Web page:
Quarterbacks use a specific version of the two-point stance (see figure 3.3) with feet more parallel to the line of scrimmage and hands under the center. Again, being able to see the defense is far more important to the quarterback than the quickness of his start.
On the snap, balance is required for quick, sudden movement in any given direction. Players may feel more comfortable moving in one direction—for example, they may prefer moving to their left instead of to their right—but all players need to strive to be skilled at moving in both directions, as well as straight ahead, with equal quickness.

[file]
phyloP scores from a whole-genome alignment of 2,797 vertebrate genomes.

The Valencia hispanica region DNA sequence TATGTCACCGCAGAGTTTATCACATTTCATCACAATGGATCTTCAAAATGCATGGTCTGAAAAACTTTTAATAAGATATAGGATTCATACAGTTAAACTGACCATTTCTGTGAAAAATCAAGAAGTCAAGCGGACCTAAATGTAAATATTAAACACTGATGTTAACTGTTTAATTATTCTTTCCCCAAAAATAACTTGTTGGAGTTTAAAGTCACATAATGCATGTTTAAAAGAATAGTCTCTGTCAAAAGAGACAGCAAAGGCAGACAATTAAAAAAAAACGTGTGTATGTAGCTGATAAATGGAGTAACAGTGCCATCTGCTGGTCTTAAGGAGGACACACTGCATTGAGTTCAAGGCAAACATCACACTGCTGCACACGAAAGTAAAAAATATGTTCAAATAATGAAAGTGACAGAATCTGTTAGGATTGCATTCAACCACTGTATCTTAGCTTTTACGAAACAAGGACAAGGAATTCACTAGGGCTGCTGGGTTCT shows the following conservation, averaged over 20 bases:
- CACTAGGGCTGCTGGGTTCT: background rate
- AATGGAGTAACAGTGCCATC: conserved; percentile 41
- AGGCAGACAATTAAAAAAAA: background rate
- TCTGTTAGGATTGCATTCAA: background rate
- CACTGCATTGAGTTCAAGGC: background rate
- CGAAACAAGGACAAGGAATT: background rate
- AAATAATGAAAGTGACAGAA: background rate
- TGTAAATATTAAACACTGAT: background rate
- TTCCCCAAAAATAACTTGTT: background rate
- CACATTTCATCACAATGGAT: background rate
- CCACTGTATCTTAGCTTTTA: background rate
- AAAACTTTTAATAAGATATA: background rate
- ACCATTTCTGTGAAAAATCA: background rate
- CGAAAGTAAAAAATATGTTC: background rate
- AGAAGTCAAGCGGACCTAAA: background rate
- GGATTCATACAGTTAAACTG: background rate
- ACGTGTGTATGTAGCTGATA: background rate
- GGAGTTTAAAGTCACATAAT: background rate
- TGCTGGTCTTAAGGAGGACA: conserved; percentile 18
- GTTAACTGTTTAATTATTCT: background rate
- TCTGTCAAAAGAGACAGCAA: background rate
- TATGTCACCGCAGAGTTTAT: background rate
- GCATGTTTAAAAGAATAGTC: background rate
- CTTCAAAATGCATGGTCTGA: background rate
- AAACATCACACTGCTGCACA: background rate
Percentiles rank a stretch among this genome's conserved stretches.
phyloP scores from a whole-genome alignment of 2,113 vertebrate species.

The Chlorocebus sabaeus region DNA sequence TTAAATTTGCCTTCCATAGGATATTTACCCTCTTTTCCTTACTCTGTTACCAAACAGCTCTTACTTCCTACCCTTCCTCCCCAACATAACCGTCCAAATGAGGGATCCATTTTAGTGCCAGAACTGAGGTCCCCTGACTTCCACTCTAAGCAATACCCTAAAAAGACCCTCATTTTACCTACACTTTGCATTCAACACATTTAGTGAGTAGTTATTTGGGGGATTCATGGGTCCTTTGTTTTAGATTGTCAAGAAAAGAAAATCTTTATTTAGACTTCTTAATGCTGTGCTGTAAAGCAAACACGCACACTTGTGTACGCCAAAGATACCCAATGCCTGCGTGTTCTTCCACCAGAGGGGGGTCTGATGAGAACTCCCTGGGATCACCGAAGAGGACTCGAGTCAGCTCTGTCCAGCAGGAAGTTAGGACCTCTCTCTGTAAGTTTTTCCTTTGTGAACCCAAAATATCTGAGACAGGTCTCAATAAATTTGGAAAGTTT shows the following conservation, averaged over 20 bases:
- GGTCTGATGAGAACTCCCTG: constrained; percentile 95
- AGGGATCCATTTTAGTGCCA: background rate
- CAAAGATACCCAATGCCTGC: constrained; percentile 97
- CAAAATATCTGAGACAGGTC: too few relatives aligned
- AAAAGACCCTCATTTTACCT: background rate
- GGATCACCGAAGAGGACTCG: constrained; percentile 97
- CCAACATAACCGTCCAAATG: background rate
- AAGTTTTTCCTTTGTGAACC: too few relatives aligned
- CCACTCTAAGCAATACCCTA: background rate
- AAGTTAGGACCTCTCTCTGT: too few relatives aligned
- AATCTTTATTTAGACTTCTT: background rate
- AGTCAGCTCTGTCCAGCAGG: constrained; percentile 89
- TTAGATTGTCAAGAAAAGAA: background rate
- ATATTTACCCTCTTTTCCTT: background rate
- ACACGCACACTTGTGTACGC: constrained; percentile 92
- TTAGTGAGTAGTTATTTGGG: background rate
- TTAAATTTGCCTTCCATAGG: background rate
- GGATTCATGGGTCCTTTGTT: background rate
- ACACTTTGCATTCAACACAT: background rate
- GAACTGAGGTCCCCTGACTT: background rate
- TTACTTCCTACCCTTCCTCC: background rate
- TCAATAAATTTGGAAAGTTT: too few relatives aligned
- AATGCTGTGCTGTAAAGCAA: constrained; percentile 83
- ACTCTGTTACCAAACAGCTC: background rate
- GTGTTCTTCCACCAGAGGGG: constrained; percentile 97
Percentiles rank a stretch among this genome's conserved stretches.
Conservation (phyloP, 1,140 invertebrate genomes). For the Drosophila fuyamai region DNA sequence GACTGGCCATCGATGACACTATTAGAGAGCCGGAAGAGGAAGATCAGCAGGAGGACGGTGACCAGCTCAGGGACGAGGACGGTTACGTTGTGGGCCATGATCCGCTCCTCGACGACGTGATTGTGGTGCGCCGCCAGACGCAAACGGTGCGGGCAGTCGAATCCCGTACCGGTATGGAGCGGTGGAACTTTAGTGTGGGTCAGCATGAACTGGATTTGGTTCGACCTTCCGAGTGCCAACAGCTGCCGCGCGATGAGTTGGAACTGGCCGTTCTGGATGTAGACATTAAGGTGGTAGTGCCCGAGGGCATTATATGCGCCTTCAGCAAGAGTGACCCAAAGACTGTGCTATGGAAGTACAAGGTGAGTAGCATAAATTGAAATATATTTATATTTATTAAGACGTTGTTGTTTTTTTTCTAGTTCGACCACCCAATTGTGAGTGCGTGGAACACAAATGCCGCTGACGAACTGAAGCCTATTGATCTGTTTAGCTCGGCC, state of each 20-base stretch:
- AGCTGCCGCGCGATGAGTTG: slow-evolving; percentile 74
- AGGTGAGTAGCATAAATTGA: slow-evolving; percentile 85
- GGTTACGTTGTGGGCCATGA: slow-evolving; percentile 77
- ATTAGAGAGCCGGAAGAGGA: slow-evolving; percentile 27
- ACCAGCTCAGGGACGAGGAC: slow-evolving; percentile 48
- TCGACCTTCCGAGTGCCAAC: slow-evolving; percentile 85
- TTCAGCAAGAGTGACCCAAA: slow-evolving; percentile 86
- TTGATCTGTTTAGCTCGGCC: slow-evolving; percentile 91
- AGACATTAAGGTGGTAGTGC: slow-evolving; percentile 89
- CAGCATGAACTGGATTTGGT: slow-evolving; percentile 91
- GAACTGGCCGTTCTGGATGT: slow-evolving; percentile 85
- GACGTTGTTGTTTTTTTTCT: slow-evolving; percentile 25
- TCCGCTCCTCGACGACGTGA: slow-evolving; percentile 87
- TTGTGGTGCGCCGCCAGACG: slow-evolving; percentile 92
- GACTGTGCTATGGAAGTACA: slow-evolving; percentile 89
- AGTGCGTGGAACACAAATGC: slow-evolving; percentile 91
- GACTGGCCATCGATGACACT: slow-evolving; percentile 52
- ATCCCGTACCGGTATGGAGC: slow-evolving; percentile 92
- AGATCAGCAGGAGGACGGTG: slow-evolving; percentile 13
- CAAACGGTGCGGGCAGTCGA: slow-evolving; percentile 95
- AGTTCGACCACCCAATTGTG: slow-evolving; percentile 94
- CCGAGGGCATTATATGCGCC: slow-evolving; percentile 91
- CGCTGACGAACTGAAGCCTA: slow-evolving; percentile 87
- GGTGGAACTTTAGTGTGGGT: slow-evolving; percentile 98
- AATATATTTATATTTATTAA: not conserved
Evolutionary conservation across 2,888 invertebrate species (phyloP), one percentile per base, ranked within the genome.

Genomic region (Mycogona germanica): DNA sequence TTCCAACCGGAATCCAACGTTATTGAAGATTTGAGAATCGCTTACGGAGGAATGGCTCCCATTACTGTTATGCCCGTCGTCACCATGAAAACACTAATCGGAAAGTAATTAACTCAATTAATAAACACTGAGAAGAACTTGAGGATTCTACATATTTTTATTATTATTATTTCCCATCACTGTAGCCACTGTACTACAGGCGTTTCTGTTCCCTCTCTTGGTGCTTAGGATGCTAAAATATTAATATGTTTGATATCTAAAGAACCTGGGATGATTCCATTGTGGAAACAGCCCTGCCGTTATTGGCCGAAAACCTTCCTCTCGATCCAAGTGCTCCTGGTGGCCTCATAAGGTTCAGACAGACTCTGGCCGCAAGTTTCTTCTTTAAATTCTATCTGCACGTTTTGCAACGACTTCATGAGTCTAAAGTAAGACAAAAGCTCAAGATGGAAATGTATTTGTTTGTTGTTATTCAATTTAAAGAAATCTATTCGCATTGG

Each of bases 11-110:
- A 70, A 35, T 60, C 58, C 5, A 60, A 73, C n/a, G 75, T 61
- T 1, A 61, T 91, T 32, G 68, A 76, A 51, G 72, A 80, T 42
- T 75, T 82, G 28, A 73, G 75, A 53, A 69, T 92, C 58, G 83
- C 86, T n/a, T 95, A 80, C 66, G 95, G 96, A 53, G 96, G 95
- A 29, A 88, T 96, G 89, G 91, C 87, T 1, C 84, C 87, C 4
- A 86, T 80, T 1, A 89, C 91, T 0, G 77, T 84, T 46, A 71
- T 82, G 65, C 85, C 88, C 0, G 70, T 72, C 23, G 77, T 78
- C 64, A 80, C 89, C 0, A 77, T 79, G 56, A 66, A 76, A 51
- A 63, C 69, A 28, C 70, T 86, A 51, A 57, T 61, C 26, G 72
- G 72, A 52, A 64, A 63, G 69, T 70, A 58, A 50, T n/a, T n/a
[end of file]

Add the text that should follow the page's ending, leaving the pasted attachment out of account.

In the three-point stance, as shown previously in figure 3.1, linemen must keep enough weight on the down hand so that they have some forward lean, but not so much that they fall forward if someone knocks the hand out from under them. This balanced position allows the player to start to his left, right or straight ahead with a low pad level.
Players positioned in the two-point stance, as shown previously in figure 3.2, should keep some weight on each foot to stay balanced, with slightly more pressure on the foot that will stay on the ground when they take their first step. In a traditional two-point staggered stance, the player should move his back foot first, leaving the front foot on the ground. Therefore, before the snap the player should have slightly more weight on his front foot, but not so much that he risks losing his balance forward before the snap.